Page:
The Ninth Circuit's decision puts a new twist on the debate over what constitutes "adverse modification" to critical habitat by upholding a black and white mathematical percentage formula applied by the U.S. Fish and Wildlife Service (FWS). Using the formula, a FWS biological opinion determine there would not be adverse modification or destruction of critical habitat of three species native to the Central Valley.
The state Supreme Court has accepted a case involving the baseline for an environmental impact report of a Southern California oil refinery project. The decision to accept the case means the state high court now has four California Environmental Quality Act (CEQA) cases pending.
In a potentially important decision for environmental advocates, the Third District Court of Appeal has ruled that environmental groups are eligible for attorney's fees in a Bay-Delta water lawsuit, even though public agencies won similar litigation.
The Coastal Commission's ability to prevent development by designating environmentally sensitive habitat areas appears to depend on the existence of a certified local coastal program (LCP).
In a case from Sand City, the First District Court of Appeal said the Coastal Commission could not overturn Sand City's approval of a 495-unit housing project based on the Commission's conclusion that the site is an environmentally sensitive habitat area (ESHA). The court said that because Sand City's LCP did not designate the site as ESHA, the Commission could not do so during an appeal of the housing project. However, in a case from Los Angeles County, the Second District Court of Appeal ruled that the Commission could reject a landowner's coastal development permit in part because the site is not covered by a certified LCP.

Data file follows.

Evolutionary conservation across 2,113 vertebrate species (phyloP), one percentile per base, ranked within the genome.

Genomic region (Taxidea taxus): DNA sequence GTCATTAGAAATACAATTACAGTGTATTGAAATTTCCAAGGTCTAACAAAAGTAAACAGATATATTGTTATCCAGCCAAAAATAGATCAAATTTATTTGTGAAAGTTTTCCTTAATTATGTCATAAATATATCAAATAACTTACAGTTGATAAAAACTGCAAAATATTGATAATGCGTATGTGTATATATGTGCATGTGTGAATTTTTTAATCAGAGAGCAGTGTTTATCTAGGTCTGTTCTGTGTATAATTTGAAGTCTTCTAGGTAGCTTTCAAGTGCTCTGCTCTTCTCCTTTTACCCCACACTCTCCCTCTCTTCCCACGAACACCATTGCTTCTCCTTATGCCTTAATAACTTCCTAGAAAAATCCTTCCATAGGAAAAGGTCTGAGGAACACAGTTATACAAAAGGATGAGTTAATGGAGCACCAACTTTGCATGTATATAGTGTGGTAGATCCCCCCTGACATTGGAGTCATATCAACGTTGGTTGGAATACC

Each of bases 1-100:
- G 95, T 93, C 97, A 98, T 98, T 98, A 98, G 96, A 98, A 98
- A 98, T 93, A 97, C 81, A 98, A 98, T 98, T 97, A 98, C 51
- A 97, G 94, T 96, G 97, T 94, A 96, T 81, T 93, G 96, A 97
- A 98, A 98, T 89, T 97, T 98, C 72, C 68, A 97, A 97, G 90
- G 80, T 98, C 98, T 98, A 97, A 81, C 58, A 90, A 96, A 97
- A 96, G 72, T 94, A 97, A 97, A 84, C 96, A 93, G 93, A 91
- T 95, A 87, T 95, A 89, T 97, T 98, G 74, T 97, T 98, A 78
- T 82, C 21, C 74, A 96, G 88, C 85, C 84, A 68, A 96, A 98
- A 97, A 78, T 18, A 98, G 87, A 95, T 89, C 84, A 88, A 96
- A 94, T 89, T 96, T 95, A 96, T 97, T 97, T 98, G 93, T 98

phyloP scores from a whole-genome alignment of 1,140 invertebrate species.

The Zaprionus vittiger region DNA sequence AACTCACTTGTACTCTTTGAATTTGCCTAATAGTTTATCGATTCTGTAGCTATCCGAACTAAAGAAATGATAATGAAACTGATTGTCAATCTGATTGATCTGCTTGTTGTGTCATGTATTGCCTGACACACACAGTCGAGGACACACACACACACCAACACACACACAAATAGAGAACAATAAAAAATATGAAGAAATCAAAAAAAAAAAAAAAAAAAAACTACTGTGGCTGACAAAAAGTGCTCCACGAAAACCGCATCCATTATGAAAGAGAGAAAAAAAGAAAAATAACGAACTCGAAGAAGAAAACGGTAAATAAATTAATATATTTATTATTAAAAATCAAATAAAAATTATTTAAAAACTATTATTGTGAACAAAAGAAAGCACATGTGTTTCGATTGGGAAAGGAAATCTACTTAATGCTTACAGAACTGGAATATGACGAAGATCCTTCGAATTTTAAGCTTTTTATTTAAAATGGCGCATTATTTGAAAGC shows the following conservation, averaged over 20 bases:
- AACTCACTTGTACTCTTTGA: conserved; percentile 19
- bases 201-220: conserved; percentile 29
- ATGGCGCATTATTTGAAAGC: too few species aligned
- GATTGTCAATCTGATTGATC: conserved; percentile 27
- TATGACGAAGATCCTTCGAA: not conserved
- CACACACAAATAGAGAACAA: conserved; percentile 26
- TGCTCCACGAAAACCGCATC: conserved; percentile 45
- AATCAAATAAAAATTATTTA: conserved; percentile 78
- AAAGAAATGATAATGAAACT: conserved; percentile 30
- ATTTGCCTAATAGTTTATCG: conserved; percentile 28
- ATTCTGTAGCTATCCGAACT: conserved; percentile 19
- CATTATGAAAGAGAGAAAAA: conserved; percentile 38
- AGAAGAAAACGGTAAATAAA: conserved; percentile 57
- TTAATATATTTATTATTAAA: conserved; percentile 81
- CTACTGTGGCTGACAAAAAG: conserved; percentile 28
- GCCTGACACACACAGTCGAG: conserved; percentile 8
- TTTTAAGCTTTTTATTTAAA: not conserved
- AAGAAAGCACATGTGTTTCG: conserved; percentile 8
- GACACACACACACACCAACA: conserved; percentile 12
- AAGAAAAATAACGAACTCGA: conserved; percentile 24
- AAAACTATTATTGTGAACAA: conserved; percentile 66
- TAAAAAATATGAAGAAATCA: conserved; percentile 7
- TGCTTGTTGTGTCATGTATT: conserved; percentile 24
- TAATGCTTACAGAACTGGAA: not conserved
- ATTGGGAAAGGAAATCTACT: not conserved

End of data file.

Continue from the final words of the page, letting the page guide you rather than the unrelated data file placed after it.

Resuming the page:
A pro-development initiative in San Luis Obispo County was not the proper subject for an initiative, a San Luis Obispo Superior Court judge has ruled. Meanwhile, a slow-growth initiative approved by Loma Linda voters in 2006 was upheld by a San Bernardino County Superior Court judge.
Stanislaus County voters on Tuesday approved a growth control initiative that prohibits the rezoning of agricultural land in unincorporated areas without voter approval. Elsewhere in California on Super Tuesday, voters in Santa Clara and Rocklin upheld housing project approvals, while voters in San Clemente overturned conversion of a golf course into condominiums.
Development of a home improvement store and realignment of an adjacent road in Sonora constituted one project, and the combined activities should have been subject to a single environmental analysis, the Fifth District Court of Appeal has ruled.
The U.S. Supreme Court has changed course on liability for the cleanup of contaminated properties under the Superfund law. In a unanimous decision, the court ruled that a private party undertaking voluntary environmental cleanup can sue another "potentially responsible party" to recover cleanup costs.